High Maintenance Dynamics Affect Work Performance

I think I can sum up this research by saying don't hire drama queens or other high social maintenance individuals.

Take the co-worker with whom you always seem to be somewhat out of sync. So much of your psychic energy is consumed trying to get on the same page with him that by the time you get home you are too drained to do much of anything, never mind read any of those books you were compelled to buy on office politics.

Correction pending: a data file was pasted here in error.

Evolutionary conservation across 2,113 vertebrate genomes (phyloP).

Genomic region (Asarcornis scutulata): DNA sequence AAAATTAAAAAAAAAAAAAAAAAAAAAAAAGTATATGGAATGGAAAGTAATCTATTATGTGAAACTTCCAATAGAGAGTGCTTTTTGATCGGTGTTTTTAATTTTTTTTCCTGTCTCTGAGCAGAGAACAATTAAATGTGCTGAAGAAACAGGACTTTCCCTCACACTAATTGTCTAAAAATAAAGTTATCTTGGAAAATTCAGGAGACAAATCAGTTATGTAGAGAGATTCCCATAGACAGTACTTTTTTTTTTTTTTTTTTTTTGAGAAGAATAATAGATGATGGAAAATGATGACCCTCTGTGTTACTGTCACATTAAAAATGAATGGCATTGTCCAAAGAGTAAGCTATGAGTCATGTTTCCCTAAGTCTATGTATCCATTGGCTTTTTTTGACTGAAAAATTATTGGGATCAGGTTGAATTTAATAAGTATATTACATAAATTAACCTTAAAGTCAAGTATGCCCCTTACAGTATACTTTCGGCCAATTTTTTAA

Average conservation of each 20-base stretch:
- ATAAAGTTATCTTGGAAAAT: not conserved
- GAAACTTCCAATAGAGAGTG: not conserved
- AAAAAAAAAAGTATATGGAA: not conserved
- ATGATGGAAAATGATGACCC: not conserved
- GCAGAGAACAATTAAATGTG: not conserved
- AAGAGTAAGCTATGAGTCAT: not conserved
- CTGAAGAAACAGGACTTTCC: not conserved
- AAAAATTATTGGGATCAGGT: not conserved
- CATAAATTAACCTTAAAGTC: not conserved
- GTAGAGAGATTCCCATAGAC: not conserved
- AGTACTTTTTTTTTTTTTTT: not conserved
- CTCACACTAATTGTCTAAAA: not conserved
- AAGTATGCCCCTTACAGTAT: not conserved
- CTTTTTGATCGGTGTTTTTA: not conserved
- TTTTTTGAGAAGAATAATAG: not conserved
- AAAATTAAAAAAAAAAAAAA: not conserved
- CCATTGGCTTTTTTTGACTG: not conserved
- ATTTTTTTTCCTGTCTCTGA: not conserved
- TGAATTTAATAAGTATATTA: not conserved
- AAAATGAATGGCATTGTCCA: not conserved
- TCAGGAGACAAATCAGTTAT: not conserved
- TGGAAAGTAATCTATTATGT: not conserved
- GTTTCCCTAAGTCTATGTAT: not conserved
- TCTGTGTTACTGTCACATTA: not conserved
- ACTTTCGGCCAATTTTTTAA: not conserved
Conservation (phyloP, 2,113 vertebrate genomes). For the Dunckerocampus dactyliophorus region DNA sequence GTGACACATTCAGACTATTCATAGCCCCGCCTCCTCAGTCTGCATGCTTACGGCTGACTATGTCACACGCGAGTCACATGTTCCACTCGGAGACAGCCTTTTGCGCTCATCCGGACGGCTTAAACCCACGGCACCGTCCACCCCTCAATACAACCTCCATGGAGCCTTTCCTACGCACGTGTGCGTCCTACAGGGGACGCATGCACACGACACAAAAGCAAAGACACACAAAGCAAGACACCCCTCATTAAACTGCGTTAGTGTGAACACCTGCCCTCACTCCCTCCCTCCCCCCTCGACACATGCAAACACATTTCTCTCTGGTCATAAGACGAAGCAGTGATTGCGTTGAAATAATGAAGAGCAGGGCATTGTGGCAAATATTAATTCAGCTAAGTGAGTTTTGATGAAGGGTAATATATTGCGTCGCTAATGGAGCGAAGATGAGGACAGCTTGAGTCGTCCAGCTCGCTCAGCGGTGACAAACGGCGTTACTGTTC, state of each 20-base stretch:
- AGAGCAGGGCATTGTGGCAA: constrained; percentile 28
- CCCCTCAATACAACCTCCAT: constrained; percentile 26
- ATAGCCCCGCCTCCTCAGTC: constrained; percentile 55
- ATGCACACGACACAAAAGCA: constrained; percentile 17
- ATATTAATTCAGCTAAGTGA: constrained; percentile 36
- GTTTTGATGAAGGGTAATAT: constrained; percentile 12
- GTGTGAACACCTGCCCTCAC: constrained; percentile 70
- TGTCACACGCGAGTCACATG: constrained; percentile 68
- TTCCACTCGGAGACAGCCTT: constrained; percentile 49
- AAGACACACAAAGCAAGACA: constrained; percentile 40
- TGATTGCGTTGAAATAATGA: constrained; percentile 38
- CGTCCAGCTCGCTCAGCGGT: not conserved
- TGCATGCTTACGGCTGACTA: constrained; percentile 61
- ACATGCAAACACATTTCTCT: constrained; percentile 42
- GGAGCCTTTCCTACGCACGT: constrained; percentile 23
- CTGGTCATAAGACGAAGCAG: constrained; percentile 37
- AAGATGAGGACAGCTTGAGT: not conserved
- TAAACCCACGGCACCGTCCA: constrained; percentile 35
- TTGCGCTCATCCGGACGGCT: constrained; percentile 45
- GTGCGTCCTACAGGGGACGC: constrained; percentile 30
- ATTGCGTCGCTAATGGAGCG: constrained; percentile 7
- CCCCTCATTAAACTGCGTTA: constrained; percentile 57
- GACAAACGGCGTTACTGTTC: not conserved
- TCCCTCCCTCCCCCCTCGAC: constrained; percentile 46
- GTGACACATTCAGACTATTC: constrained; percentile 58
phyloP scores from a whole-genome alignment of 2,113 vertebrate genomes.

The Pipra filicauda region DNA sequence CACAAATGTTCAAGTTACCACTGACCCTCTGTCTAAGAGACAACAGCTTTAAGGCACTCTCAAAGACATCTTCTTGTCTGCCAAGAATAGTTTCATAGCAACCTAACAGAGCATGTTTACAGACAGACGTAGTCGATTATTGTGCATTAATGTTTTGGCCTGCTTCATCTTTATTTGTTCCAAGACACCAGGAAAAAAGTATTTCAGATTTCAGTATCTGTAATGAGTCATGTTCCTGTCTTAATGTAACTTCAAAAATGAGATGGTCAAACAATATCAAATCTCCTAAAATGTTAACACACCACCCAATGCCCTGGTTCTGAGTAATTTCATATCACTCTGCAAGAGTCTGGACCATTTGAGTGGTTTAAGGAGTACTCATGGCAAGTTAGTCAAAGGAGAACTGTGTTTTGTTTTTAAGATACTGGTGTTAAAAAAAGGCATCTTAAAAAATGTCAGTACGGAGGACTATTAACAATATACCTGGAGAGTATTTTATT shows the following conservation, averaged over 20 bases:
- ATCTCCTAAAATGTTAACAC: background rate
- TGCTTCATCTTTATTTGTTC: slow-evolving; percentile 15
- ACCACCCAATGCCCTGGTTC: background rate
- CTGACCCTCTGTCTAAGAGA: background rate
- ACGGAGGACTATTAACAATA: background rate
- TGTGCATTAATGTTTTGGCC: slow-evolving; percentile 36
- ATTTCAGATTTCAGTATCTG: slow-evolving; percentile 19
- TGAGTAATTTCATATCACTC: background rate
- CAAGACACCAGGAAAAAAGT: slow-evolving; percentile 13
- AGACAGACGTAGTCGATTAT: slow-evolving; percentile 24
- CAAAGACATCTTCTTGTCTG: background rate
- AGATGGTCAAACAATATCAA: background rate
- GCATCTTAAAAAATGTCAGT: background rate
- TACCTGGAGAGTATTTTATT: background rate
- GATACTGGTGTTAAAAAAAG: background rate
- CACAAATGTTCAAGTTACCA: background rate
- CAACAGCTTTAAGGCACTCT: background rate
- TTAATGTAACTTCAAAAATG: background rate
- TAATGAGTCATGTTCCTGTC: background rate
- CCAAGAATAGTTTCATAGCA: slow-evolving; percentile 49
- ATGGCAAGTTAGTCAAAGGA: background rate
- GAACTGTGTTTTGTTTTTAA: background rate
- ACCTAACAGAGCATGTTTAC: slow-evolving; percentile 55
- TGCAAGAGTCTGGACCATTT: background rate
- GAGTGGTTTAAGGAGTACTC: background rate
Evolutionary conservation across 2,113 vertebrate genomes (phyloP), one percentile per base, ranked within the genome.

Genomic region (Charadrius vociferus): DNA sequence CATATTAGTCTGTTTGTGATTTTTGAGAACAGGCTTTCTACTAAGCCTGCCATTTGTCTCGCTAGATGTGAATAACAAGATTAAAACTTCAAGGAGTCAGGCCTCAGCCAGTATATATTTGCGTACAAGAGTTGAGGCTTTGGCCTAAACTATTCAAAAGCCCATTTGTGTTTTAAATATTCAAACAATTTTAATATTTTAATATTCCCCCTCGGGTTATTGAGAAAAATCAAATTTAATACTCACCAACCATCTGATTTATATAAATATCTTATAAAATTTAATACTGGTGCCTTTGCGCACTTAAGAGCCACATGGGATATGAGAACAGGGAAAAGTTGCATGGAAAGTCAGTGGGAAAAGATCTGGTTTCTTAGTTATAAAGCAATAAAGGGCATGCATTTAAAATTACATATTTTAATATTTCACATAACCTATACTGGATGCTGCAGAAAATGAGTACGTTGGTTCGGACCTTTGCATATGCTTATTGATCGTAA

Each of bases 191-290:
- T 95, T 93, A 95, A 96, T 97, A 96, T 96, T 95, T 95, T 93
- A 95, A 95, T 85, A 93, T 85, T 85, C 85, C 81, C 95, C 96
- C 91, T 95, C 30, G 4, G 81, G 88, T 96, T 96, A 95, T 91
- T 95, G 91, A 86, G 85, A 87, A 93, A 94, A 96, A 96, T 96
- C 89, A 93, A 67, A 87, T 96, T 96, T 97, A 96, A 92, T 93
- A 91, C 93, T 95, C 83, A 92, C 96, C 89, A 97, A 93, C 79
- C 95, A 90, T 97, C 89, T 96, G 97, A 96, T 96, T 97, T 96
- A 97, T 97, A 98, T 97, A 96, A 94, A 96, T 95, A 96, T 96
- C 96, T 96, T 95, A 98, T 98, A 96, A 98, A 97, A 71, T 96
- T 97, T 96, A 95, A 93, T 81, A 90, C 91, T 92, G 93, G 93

Or imagine Bob, an experienced cook, who shows up at a soup kitchen for the first time enthusiastic about sharing responsibilities with another accomplished cook. The problem is that the styles of Bob and his fellow cook clash so much that later that evening, when Bob is at home, both his concentration and manuscript writing suffer greatly.

Confirming what many of us have suspected anecdotally, new research from Northwestern University shows that high-maintenance or difficult interactions indeed drain us. Most importantly, the study demonstrates how those draining social dynamics, in which an individual is trying so hard to regulate his or her behavior, can impair success on subsequent unrelated tasks.